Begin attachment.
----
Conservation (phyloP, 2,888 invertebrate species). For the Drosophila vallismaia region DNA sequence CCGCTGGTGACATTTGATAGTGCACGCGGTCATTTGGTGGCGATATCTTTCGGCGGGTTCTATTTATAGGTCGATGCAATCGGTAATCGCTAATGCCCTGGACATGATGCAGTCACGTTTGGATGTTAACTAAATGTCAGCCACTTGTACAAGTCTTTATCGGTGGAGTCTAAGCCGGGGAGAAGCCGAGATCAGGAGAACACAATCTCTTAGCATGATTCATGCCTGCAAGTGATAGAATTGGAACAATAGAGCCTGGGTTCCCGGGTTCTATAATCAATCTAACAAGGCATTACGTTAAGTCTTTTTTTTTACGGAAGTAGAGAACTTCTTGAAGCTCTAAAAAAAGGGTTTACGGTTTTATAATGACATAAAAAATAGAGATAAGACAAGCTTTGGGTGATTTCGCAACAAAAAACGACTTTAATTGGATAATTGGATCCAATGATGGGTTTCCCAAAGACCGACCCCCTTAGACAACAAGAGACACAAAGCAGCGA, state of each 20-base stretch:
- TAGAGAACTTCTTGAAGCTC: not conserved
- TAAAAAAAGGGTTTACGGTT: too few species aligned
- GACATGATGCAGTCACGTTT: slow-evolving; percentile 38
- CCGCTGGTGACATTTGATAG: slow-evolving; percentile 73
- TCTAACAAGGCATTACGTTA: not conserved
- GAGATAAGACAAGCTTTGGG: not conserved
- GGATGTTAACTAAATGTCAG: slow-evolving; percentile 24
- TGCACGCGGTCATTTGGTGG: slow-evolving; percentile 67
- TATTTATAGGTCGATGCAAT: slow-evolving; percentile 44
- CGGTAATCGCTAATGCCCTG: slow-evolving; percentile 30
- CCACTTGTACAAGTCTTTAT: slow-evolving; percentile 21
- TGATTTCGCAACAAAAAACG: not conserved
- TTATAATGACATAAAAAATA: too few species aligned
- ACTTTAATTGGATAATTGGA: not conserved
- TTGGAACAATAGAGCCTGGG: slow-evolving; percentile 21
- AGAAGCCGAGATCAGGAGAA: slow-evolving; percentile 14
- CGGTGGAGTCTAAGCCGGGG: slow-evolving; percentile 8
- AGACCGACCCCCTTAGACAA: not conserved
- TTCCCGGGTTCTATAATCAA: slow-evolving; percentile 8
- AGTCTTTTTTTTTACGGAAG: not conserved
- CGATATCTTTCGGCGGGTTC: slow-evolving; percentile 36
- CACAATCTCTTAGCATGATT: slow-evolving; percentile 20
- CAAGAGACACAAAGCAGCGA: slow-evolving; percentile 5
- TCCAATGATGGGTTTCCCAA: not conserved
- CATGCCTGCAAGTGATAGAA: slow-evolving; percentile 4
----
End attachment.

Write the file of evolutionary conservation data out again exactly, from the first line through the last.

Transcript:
Conservation (phyloP, 2,888 invertebrate species). For the Drosophila vallismaia region DNA sequence CCGCTGGTGACATTTGATAGTGCACGCGGTCATTTGGTGGCGATATCTTTCGGCGGGTTCTATTTATAGGTCGATGCAATCGGTAATCGCTAATGCCCTGGACATGATGCAGTCACGTTTGGATGTTAACTAAATGTCAGCCACTTGTACAAGTCTTTATCGGTGGAGTCTAAGCCGGGGAGAAGCCGAGATCAGGAGAACACAATCTCTTAGCATGATTCATGCCTGCAAGTGATAGAATTGGAACAATAGAGCCTGGGTTCCCGGGTTCTATAATCAATCTAACAAGGCATTACGTTAAGTCTTTTTTTTTACGGAAGTAGAGAACTTCTTGAAGCTCTAAAAAAAGGGTTTACGGTTTTATAATGACATAAAAAATAGAGATAAGACAAGCTTTGGGTGATTTCGCAACAAAAAACGACTTTAATTGGATAATTGGATCCAATGATGGGTTTCCCAAAGACCGACCCCCTTAGACAACAAGAGACACAAAGCAGCGA, state of each 20-base stretch:
- TAGAGAACTTCTTGAAGCTC: not conserved
- TAAAAAAAGGGTTTACGGTT: too few species aligned
- GACATGATGCAGTCACGTTT: slow-evolving; percentile 38
- CCGCTGGTGACATTTGATAG: slow-evolving; percentile 73
- TCTAACAAGGCATTACGTTA: not conserved
- GAGATAAGACAAGCTTTGGG: not conserved
- GGATGTTAACTAAATGTCAG: slow-evolving; percentile 24
- TGCACGCGGTCATTTGGTGG: slow-evolving; percentile 67
- TATTTATAGGTCGATGCAAT: slow-evolving; percentile 44
- CGGTAATCGCTAATGCCCTG: slow-evolving; percentile 30
- CCACTTGTACAAGTCTTTAT: slow-evolving; percentile 21
- TGATTTCGCAACAAAAAACG: not conserved
- TTATAATGACATAAAAAATA: too few species aligned
- ACTTTAATTGGATAATTGGA: not conserved
- TTGGAACAATAGAGCCTGGG: slow-evolving; percentile 21
- AGAAGCCGAGATCAGGAGAA: slow-evolving; percentile 14
- CGGTGGAGTCTAAGCCGGGG: slow-evolving; percentile 8
- AGACCGACCCCCTTAGACAA: not conserved
- TTCCCGGGTTCTATAATCAA: slow-evolving; percentile 8
- AGTCTTTTTTTTTACGGAAG: not conserved
- CGATATCTTTCGGCGGGTTC: slow-evolving; percentile 36
- CACAATCTCTTAGCATGATT: slow-evolving; percentile 20
- CAAGAGACACAAAGCAGCGA: slow-evolving; percentile 5
- TCCAATGATGGGTTTCCCAA: not conserved
- CATGCCTGCAAGTGATAGAA: slow-evolving; percentile 4